We do a video call once a week on a Sunday morning, and we've done it every day now. It's only been about a year, maybe a year and a half now. And we do it every week now. And it's just so much better because, again, it's so easy for time to pass.
And basically you stop knowing about them. You think you know them because when you see them, you've got lots of memories together and you've got lots of feeling with each other. But really, you do not know how they're weak when you don't know how, when the year when you know, sometimes. And so you've got to build in these practices. Otherwise all the other forces, all the good things. I mean, for goodness sake, what what is keeping you from calling your your mother each day?
What's all good things. Yeah, lots of good things as you try to you make this impact in the world. You, you know, teaching people enlightening people is it's it's your your mission out there that's noble and worthy. So it's not like you, it's not like so to speak, you're being tricked by something bad or vile. But this is how I've noticed. This is sort of why I think essentialism has a Nesher need at all is because it's the 90 percent and above important things that need to be in priority position.
Otherwise we'll just get caught in the middle or by total trivia. But but even just in the middle, there's lots of good things we're doing. And then and then we find ourselves years go by. Oh I didn't do. Yeah. Didn't do that stuff. And that is of course what what regrets are made of. OK, so I have an idea for you gone. OK, so here's what I got when I did. One idea is that like you do you have to do this for like the next I don't know, you tell me the time, even for a week, whatever.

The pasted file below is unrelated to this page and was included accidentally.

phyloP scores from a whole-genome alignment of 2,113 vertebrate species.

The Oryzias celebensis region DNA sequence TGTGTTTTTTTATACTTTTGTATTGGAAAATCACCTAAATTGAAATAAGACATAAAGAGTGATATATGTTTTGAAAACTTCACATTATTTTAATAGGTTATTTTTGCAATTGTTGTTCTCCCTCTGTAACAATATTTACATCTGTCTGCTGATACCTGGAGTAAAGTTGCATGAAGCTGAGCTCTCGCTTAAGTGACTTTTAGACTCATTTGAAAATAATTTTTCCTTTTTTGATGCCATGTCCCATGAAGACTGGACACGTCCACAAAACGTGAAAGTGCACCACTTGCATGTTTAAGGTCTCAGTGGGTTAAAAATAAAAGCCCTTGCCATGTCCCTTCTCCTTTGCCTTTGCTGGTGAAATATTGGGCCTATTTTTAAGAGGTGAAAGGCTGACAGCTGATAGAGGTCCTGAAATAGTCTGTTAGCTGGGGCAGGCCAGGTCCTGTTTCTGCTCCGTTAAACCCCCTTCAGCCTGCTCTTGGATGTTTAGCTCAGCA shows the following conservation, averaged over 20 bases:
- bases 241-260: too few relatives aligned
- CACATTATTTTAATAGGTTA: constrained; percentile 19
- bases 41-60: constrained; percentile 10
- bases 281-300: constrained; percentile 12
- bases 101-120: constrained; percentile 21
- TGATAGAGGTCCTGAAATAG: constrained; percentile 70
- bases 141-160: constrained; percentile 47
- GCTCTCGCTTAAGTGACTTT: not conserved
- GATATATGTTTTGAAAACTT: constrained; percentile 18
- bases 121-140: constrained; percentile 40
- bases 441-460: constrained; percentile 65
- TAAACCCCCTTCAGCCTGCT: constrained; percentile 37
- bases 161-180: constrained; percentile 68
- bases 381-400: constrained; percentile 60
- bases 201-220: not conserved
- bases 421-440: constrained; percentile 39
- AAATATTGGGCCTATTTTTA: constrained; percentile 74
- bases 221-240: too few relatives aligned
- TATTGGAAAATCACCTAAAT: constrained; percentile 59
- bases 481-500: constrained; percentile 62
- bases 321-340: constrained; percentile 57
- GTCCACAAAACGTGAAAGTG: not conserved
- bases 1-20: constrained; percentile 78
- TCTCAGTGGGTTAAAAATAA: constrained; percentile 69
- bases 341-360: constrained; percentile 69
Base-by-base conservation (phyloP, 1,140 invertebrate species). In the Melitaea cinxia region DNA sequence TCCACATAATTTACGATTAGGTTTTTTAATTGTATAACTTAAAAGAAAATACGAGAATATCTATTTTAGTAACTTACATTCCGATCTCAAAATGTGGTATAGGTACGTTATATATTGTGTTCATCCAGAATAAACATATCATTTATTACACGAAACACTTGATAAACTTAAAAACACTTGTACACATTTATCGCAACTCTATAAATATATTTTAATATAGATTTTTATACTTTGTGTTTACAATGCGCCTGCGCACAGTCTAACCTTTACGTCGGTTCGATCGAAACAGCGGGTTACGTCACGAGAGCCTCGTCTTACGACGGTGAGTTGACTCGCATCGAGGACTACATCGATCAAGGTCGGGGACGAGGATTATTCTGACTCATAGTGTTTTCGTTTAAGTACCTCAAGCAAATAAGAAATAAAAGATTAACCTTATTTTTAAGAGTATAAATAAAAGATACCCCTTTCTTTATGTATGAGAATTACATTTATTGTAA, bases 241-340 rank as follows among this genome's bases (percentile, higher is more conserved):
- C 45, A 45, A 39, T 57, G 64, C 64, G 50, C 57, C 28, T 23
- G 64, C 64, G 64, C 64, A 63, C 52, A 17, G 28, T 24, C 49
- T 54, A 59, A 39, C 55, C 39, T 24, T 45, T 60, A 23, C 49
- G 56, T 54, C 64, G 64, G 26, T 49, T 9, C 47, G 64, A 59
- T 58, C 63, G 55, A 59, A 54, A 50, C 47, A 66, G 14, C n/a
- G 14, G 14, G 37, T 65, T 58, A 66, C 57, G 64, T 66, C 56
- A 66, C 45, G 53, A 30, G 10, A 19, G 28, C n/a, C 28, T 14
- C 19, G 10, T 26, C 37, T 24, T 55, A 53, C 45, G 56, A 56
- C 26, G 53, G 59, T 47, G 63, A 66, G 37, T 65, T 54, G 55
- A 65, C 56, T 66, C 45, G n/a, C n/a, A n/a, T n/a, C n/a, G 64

Then you come on my podcast, we talk about it again. OK, how do you do how do you feel about it? It's easy. Yeah. Yeah, I can totally do it. I it's. Yeah no I think that's beautiful and I love seeing essentialism in in action for sure. I think it's the, I genuinely think it's the only way to live because it's the only way, it's well it's not the only way to live, it's the only way to live a life that you're fulfilled by.
And and so you either have to make the choice in the adapting now or you have the challenges and the regrets later. Yeah. And unfortunately, when it gets to that side, that's where you feel helpless and that you can't do anything about it.
Yeah, it's the universality of trade offs is that every time you say yes, you are saying no to something. So every time you say yes to a 30 or 40 or 60 percent important activity, you're saying no to something in the top 90 percent. And that's, I think, the big shift of mindset that's necessary, because otherwise people just look at something and say, well, is it good? Yes. As if as if life is a is a closet universally large so you can fit in any number of items of clothing and it will never fill up.
But as we all know from our actual closets, if you just keep on saying yes to good stuff soon, it's packed to full. There's no there's no room for anything new. You can't find anything that you actually want. And so you have this very unsatisfying, overloaded experience. And I think that. You know, that's the metaphor for life, is that we our lives are very full of stuff, but they're not satisfying because the most important things either aren't in there or we can't find them.